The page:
@AC re. Joke
No. I was serious and yes, I know that 8 is 010 and 9 is 011.
I was presuming that the person was using a calculator which worked in octal and decimal (and thus had 8 and 9 and point keys) but which was in octal mode, so that when they were typing in something like 18.49, the calculator actually registered 14 (neither the 8, the 9 or the decimal point would have registered). Would get the sums very wrong.
If you had actually bothered to think of the mechanics of it, you would have understood.
By the way. I think that your floating point octal to decimal is incorrect.
When writing non integer octals to one significant digit, the numbering would be
0.1 octal, which is 1/8 (0.125 decimal)
0.2 octal, which is 2/8 (0.25 decimal)
0.3 octal, which is 3/8 (0.375 decimal)
0.4 octal, which is 4/8 (0.5 decimal)
0.5 octal, which is 5/8 (0.675 decimal)
0.6 octal, which is 6/8 (0.75 decimal)
0.7 octal, which is 7/8 (0.875 decimal)
1.0, which is 8/8 (1.0 decimal)
So in Octal 0.5 + 0.2 + 0.1 will equal 1.0, which it needs to do in order for arithmetic to work.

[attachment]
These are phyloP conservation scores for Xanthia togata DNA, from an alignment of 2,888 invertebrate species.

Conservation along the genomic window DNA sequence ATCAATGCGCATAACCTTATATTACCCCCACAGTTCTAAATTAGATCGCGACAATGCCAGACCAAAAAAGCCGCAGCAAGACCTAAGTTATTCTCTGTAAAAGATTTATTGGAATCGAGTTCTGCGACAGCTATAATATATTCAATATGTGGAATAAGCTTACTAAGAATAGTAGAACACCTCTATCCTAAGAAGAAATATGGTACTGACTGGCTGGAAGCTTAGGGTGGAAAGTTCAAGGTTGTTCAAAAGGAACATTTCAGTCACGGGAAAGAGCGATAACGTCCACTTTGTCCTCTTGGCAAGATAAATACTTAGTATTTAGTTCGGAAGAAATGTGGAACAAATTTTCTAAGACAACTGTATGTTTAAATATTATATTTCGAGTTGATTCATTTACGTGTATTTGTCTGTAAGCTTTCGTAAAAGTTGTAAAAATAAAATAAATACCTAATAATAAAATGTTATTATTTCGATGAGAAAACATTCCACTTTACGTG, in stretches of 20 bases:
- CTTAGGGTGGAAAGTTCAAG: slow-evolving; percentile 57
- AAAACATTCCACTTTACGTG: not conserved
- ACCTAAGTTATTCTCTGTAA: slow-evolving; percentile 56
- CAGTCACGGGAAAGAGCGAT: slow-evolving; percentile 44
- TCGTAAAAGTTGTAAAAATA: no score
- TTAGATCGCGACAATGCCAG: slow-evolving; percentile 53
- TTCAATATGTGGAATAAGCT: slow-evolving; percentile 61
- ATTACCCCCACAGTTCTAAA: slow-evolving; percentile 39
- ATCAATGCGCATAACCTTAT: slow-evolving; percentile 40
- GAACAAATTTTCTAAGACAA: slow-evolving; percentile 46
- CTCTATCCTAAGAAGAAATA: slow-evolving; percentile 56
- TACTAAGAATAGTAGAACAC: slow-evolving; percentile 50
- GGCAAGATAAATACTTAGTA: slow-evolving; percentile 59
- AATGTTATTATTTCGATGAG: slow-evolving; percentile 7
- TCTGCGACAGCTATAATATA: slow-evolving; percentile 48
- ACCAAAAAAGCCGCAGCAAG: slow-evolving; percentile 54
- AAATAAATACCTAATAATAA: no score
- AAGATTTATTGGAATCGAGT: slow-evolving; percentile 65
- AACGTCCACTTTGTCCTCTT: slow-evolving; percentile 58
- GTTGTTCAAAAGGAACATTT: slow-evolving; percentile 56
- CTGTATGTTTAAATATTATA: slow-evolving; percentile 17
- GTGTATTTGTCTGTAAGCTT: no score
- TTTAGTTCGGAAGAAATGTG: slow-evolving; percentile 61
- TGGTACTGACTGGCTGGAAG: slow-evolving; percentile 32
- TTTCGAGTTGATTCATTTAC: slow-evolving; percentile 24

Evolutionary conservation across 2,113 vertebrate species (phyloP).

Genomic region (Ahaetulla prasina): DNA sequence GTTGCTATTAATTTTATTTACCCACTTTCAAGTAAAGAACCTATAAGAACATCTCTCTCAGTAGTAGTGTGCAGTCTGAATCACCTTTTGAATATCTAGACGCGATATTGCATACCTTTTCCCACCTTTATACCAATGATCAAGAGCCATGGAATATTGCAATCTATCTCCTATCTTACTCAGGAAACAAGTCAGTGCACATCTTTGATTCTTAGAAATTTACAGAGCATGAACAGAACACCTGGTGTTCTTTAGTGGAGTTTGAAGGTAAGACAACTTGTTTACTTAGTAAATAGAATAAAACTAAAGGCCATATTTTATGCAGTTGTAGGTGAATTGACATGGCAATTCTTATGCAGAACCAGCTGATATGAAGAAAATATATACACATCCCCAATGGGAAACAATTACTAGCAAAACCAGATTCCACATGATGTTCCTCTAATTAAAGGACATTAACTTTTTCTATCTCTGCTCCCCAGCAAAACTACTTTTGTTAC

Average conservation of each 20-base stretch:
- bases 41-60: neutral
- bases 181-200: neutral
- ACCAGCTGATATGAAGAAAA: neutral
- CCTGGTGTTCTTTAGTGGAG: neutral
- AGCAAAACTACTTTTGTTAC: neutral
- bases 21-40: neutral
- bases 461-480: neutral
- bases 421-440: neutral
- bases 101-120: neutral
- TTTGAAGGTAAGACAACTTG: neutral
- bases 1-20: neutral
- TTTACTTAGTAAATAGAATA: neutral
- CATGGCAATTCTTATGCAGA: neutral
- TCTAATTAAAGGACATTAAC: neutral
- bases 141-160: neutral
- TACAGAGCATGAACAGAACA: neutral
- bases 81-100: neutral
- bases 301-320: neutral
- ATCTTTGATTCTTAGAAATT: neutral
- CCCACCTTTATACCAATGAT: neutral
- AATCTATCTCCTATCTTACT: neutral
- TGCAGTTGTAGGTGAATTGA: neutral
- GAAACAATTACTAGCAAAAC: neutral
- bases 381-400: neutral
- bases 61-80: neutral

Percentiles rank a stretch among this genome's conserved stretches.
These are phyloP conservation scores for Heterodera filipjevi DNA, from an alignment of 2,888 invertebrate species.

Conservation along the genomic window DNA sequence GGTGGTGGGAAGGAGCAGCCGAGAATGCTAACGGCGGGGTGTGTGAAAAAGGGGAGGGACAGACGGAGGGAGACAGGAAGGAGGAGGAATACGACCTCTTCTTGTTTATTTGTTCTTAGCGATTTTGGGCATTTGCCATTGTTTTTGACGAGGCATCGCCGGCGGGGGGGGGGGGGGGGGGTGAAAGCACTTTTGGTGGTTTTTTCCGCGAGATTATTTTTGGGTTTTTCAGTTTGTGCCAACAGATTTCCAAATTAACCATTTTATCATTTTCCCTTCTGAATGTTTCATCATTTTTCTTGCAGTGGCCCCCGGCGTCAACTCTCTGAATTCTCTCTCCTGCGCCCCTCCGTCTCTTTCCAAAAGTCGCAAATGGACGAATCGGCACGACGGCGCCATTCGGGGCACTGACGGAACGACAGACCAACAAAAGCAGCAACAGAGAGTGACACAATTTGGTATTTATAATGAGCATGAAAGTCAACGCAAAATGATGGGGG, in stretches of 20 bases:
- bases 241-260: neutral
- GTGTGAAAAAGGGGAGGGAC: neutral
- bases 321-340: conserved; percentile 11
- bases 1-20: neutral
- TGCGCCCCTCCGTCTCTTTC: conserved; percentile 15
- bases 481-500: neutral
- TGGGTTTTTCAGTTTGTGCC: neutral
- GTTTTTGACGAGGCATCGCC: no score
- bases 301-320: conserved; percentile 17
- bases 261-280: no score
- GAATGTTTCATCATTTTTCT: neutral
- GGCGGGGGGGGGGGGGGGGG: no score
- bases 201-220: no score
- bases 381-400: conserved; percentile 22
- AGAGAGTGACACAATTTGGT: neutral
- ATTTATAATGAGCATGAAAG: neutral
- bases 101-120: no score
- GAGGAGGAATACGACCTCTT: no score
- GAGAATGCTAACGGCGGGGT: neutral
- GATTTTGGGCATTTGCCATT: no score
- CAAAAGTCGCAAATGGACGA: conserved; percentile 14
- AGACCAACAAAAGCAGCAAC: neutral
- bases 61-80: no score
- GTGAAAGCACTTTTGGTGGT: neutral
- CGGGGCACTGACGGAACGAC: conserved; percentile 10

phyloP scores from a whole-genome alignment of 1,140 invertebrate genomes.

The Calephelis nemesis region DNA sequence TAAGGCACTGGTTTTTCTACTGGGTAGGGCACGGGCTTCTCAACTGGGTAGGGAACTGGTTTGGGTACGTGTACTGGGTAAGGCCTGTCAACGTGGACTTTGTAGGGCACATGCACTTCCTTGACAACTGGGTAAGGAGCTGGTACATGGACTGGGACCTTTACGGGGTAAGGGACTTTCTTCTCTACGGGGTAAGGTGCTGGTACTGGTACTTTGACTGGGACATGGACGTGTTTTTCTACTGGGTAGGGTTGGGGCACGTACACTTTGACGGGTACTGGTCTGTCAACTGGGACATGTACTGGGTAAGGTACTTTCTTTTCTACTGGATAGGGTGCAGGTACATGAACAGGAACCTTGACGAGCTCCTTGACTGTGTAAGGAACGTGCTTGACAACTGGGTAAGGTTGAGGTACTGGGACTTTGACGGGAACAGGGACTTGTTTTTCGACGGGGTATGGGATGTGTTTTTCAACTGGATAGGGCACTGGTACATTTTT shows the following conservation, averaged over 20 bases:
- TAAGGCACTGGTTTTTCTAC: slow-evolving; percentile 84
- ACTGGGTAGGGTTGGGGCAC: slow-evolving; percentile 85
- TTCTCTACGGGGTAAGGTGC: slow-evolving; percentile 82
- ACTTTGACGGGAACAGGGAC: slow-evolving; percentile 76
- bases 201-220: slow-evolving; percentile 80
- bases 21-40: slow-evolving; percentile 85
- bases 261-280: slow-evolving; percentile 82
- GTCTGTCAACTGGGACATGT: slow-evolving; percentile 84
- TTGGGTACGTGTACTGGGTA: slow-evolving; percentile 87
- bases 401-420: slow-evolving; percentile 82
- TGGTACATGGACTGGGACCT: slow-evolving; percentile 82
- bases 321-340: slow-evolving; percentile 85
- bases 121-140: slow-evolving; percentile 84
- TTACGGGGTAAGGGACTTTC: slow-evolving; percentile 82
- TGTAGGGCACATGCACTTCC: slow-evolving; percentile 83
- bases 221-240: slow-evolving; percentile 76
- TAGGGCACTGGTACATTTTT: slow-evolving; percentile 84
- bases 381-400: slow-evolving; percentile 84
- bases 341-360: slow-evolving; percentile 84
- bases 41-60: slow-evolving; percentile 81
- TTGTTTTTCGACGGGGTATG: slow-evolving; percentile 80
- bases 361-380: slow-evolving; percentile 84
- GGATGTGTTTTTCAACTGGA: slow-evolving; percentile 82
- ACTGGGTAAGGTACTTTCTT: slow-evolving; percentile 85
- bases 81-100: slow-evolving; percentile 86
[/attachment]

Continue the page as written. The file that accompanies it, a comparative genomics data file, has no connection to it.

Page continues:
The first significant digit after the octal point (geddit) is 1/8th's, the second is 1/64ths, the third is 1/512th's and so on.
This means that by casual inspection, 0.44 octal HAS to be larger than 0.5 decimal.
By my calculations 12.44 (octal) is (1x8) plus (2x1) plus (4/8) plus (4/64), which makes it 10.5625 (decimal) or 10.56 rounded to decimal pence.
I can't see how you got 10.14. Even if you had worked in pence, 1244 octal is 676 decimal.
You got the 0.95 decimal correct, however.
You could do the exact arithmetic if you worked in pence or cents. Non-integer arithmetic in any base other than 10 hurts my head.